Our local AMD EPYC 7742 system, due to the aforementioned issues with the Daytona hardware, is running on a SuperMicro H11DSI Rev 2.0.

CPU ​2x AMD EPYC 7742 (2.25-3.4 GHz, 64c, 256 MB L3, 225W)
RAM 512 GB (16x32 GB) Micron DDR4-3200
Internal Disks Crucial MX300 1TB
Motherboard SuperMicro H11DSI0
PSU EVGA 1600 T2 (1600W)

As an operating system we’re using Ubuntu 20.10 with no further optimisations. In terms of BIOS settings we’re using complete defaults, including retaining the default 225W TDP of the EPYC 7742’s, as well as leaving further CPU configurables to auto, except of NPS settings where it’s we explicitly state the configuration in the results.

The system has all relevant security mitigations activated against speculative store bypass and Spectre variants.

Intel - Dual Xeon Platinum 8380

For our new Ice Lake test system based on the Whiskey Lake platform, we’re using Intel’s SDP (Software Development Platform 2SW3SIL4Q, featuring a 2-socket Intel server board (Coyote Pass).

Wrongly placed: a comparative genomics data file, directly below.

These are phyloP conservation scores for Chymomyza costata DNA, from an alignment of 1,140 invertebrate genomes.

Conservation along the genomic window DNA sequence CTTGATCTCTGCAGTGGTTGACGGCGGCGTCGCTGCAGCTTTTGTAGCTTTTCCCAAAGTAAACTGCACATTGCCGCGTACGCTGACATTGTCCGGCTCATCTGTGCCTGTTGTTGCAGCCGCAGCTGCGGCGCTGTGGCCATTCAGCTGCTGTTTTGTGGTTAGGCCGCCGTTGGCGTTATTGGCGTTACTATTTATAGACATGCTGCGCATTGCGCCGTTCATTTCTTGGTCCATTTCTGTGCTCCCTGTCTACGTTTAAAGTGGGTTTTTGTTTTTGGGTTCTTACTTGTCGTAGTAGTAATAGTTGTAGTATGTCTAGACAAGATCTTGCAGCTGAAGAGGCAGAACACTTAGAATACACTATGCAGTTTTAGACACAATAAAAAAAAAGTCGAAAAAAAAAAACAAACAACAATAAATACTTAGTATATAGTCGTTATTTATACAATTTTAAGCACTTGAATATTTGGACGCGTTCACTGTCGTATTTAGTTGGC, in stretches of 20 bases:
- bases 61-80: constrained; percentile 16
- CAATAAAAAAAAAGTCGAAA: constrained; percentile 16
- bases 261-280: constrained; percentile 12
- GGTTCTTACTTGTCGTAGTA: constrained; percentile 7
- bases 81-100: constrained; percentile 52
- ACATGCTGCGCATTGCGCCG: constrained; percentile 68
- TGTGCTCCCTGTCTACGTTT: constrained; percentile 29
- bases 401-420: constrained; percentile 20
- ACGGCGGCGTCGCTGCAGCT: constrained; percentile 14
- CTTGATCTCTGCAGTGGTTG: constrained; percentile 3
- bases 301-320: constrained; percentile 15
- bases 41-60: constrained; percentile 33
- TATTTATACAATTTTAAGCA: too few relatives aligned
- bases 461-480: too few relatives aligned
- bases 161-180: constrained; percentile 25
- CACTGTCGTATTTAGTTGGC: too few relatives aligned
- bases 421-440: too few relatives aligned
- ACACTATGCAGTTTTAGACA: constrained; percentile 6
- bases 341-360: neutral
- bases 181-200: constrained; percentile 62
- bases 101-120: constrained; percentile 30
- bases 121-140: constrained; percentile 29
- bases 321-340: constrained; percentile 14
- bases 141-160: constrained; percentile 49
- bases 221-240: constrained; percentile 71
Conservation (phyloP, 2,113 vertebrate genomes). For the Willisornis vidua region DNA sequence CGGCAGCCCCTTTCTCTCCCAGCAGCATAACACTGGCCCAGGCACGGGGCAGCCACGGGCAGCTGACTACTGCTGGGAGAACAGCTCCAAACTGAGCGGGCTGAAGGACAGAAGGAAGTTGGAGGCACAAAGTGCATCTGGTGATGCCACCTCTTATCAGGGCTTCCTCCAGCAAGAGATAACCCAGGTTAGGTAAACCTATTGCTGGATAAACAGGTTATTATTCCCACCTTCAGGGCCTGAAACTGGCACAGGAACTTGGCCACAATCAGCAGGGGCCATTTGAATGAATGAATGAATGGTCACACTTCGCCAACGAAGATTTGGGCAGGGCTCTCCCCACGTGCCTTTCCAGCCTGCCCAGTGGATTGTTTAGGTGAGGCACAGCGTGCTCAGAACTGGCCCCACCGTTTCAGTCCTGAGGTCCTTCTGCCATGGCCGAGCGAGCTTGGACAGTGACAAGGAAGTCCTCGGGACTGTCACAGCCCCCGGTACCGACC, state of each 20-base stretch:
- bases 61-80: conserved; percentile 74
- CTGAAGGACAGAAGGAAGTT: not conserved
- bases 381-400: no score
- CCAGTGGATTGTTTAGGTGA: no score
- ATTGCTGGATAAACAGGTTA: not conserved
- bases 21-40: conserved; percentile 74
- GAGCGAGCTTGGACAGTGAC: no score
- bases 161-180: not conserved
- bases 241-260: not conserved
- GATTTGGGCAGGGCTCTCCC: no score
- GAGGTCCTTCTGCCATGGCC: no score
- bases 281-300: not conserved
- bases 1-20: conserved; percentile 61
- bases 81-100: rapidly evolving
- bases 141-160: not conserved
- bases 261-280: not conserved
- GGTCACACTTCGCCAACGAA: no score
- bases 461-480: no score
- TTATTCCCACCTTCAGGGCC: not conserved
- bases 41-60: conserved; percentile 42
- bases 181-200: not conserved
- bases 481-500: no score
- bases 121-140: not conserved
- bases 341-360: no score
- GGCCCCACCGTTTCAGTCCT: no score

The system is an airflow optimised 2U rack unit with otherwise little fanfare.

Our review setup solely includes the new Intel Xeon 8380 with 40 cores, 2.3GHz base clock, 3.0GHz all-core boost, and 3.4GHz peak single core boost. That’s unusual about this part as noted in the intro, it’s running at a default 205W TDP which is above what we’ve seen from previous generation non-specialised Intel SKUs.

CPU 2x Intel Xeon Platinum 8380 (2.3-3.4 GHz, 40c, 60MB L3, 270W)
RAM 512 GB (16x32 GB) SK Hynix DDR4-3200
Internal Disks Intel SSD P5510 7.68TB
Motherboard Intel Coyote Pass (Server System S2W3SIL4Q)
PSU 2x Platinum 2100W

The system came with several SSDs including Optane SSD P5800X’s, however we ran our test suite on the P5510 – not that we’re I/O affected in our current benchmarks anyhow.